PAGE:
Do you want a healthy, environmental friendly, organic way to condition the soil for your home garden? In order to grow anything organic successfully, the soil needs to contain an adequate amount of nutrients and minerals. Essentially, the soil needs to be broken down into organic matter known as compost. With time, you can create your own compost by making a compost pile. For those who would like to know how, here are seven basic steps for creating a compost pile.
- Gardening Gloves
- Shovel (for layering)
- Garden Hose or Watering Can (to keep the compost pile moist)
- Pitch Fork (for turning compost pile)
- Borders (wooden pallets or chicken wire recommended)
- Tarp (for covering compost)
- Compost Thermometer
Step 1: Determine a Spot
Establish a good spot for your compost pile. This may require you to check on the composting rules and regulations based on the area you live in. Your spot of choice should be in a clear, accessible area. It is recommended that the compost pile be on bare earth and close to your garden, if possible.
Step 2: Place Borders
By placing borders around the area of your compost pile, you can easily control its size. An average home gardening compost pile is 3 to 5 feet in both height and width. Establish borders around your compost using items like wooden pallets or chicken wire, depending on the size of your compost. Using removable borders can make it easier if you decide later to move your compost pile.
Step 3: Create a Foundation
Start by placing twigs, leaves, and branches over the bare area. This will help with the process of breaking down the organic matter in your compost by giving it proper air flow. Some people use a wooden pallet or a brick foundation.
Step 4: Form Layers
When first beginning the process of a compost pile, it is highly recommended that you layer your compost pile. Layer the compost pile like so, using a pitchfork for plant matter and a shovel for the top soil.
Layer 1: The first layer will include organic materials such as green matter, vegetable scraps, grass clippings, leaves, sod dust, garden waste, hay or straw.
Layer 2: The second layer includes things like starters, organic fertilizers, or manure.
Layer 3: The third layer will contain one to two inches of organic topsoil.
Step 5: Manage Temperature
One of the important aspects for creating a successful compost pile is by managing its temperature. It is recommended that your compost pile be between 110° - 165°F. In order to keep track of your compost temperature, you can use a compost thermometer, which can be purchased at most near-by gardening stores. Temperature is important for the process of breaking down organic matter in your compost pile, and preventing a high production of things you don’t desire in your garden such as weed seeds, certain bacteria, or fungi.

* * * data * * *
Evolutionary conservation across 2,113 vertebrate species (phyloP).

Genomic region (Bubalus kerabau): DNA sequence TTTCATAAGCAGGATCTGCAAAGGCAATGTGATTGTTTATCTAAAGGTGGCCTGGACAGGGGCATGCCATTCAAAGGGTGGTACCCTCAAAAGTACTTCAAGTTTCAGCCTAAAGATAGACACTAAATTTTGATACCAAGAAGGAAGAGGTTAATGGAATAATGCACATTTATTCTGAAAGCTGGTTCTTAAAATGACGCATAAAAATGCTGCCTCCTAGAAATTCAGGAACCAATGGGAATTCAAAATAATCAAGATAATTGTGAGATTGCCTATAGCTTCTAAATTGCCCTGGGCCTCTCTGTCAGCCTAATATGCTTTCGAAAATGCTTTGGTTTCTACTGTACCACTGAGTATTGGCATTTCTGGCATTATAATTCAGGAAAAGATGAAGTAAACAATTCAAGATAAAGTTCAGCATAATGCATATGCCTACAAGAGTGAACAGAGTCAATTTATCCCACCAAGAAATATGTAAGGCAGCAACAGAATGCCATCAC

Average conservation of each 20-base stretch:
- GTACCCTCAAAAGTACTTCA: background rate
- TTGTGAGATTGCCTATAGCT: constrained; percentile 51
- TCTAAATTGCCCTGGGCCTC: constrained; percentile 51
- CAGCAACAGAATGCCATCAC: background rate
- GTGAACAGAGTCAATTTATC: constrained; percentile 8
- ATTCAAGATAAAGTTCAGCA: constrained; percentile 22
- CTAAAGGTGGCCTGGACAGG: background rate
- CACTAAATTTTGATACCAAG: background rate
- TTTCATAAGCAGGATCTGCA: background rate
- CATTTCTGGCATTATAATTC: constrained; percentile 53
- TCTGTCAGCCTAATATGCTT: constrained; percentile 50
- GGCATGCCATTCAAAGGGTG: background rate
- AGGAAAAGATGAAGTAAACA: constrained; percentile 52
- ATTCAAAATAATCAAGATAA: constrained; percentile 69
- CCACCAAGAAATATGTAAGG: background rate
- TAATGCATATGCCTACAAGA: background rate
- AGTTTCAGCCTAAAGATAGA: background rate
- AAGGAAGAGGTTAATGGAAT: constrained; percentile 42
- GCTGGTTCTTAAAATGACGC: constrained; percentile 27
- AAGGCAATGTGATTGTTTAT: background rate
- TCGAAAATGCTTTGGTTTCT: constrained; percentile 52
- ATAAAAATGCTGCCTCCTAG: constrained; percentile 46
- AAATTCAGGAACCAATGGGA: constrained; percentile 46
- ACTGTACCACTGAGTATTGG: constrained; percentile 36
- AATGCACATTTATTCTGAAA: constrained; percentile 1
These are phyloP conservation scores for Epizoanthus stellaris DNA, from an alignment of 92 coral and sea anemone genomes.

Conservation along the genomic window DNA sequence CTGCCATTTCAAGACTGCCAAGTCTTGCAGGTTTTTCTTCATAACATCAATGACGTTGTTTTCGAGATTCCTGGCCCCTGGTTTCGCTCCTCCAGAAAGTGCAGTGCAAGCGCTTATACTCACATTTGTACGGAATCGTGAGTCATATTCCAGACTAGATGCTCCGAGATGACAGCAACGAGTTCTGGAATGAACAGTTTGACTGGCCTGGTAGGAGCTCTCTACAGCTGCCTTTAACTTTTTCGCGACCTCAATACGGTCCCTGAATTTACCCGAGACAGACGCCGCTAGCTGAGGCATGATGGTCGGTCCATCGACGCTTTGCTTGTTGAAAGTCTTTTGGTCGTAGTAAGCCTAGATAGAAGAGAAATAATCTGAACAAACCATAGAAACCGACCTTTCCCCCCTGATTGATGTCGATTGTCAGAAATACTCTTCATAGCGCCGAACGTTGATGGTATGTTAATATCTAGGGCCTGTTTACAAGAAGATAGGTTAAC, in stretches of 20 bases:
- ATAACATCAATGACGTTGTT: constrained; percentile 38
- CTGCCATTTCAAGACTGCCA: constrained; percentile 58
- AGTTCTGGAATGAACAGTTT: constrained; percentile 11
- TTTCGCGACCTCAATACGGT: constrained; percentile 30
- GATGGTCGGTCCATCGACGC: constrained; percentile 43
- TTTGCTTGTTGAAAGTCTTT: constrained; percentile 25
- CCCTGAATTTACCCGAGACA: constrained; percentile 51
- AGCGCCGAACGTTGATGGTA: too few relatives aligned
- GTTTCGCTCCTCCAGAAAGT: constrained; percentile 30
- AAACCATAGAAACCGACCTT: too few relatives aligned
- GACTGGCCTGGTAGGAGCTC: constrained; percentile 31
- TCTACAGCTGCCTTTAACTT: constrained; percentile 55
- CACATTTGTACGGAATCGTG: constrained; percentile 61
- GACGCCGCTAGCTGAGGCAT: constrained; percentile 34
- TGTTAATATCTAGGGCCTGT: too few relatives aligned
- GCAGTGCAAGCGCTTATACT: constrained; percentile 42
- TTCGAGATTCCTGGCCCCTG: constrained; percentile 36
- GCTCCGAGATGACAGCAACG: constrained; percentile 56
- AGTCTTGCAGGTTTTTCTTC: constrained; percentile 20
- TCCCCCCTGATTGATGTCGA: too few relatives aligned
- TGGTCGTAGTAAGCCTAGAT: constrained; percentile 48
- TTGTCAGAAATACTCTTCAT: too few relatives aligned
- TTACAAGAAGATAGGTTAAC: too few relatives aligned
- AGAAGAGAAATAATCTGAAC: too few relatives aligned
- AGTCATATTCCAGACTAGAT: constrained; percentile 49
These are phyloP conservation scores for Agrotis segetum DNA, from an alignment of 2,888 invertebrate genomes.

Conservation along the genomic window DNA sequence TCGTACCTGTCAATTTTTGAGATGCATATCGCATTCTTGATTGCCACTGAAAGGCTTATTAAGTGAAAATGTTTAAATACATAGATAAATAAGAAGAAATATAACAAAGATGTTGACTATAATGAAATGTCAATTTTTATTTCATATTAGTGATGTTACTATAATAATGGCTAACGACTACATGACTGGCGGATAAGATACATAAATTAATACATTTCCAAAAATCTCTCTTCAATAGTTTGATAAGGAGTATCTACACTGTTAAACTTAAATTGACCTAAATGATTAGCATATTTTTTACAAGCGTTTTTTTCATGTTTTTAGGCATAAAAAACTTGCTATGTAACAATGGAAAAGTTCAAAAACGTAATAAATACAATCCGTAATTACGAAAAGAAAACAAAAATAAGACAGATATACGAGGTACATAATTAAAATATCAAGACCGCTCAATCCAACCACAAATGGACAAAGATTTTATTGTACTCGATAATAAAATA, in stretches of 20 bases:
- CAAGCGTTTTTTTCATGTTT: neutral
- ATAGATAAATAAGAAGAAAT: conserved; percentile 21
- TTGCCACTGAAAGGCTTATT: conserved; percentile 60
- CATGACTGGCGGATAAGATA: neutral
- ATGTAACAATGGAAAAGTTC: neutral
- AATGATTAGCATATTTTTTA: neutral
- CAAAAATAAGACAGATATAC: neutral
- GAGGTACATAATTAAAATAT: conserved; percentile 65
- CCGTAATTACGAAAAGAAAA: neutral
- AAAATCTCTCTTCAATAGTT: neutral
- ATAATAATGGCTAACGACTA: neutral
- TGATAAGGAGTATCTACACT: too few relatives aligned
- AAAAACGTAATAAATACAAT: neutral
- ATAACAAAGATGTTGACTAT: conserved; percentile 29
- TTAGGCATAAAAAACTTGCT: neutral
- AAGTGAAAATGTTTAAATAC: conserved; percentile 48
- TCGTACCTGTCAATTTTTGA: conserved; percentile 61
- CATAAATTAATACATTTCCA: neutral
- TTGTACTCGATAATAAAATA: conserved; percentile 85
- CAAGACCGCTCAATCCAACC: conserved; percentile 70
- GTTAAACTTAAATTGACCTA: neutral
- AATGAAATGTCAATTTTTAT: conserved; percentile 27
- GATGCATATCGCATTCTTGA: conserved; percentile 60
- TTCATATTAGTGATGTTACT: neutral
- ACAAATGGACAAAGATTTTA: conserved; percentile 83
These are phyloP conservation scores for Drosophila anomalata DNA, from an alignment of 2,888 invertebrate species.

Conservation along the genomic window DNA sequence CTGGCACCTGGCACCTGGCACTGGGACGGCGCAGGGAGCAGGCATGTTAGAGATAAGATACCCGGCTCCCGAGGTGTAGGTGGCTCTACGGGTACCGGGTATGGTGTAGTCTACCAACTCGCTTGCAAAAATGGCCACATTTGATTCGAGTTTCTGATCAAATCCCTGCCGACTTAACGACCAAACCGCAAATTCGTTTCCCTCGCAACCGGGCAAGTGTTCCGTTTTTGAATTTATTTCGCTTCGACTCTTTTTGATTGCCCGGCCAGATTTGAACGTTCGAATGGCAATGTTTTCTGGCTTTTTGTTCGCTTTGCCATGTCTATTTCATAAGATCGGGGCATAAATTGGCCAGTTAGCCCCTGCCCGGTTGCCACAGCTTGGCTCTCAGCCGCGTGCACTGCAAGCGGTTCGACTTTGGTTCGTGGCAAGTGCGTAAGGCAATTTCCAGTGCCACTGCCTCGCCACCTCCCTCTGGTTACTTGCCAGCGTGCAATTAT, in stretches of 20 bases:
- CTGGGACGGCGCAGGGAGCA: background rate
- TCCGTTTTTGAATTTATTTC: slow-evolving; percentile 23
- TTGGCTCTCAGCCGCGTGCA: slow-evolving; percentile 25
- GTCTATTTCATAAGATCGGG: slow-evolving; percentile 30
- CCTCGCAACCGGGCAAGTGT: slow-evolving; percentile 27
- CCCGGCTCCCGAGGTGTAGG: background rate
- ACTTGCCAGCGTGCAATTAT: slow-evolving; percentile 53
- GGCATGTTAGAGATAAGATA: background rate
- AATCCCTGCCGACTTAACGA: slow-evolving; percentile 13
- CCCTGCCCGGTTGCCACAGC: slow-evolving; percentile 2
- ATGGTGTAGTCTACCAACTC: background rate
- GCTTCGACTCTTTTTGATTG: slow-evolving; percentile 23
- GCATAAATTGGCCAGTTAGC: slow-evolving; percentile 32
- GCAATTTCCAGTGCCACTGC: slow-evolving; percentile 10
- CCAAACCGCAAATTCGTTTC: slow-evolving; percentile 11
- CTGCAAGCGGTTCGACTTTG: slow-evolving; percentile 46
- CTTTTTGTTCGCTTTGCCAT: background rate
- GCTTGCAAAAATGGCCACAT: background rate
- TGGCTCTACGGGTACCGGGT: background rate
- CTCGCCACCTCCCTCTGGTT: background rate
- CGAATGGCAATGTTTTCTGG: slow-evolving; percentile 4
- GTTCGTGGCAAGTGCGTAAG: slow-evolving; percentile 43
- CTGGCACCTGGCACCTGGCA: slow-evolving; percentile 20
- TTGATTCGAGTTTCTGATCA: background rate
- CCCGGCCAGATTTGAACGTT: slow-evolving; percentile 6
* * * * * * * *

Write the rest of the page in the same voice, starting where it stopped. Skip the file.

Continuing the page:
One way to maintain the temperature is by watering your almost weekly. Depending on how dry your compost is, you may need to water it more often. Use either a gardening hose or watering can.
Turning your compost is another key practice for keeping your compost pile within temperature range. By turning your compost, you can ensure aeration, prevent your pile from combusting as well as keep the temperature even throughout the pile. It is recommended you turn your compost weekly, while being sure to mix the outside of the old compost material in with the new compost material. I would recommend using a pitch fork with four forks for turning because it is easier to keep matter from getting stuck on your forks, but I do know some people who prefer to use one with six forks.
If your compost is not reaching a high enough temperature, it is recommended that you add more nitrogen to your soil. Items such as kelp, manure, green grass clippings, and scraps from legume plants are great for adding nitrogen. Another suggestion for those who do not live in colder or rainier climates would be to place your compost pile in an area with no shade, and in an area with good water drainage.
Step 6: Cover
Covering your compost pile with a tarp during colder weather or at night can help with insulation and keeping your compost pile active. This may also help keep some pesky critters from digging in it as well.
Step 7: Wait
Like most good things, composting takes time. Most compost piles take anywhere from 3 to 4 months, or sometimes even longer, depending on the size and circumstances. You will know when your compost is ready because it will become dark, earth smelling, and soil-like in texture. When this happens, you can start mixing it in with your garden soil for conditioning.
These steps are just a simple and basic way to get started. There are many methods and approaches to creating your own compost and compost pile. The best advice I can give you is to stay organic, and do whatever works best for you.
Keep on the lookout for more organic home gardening tips and ideas.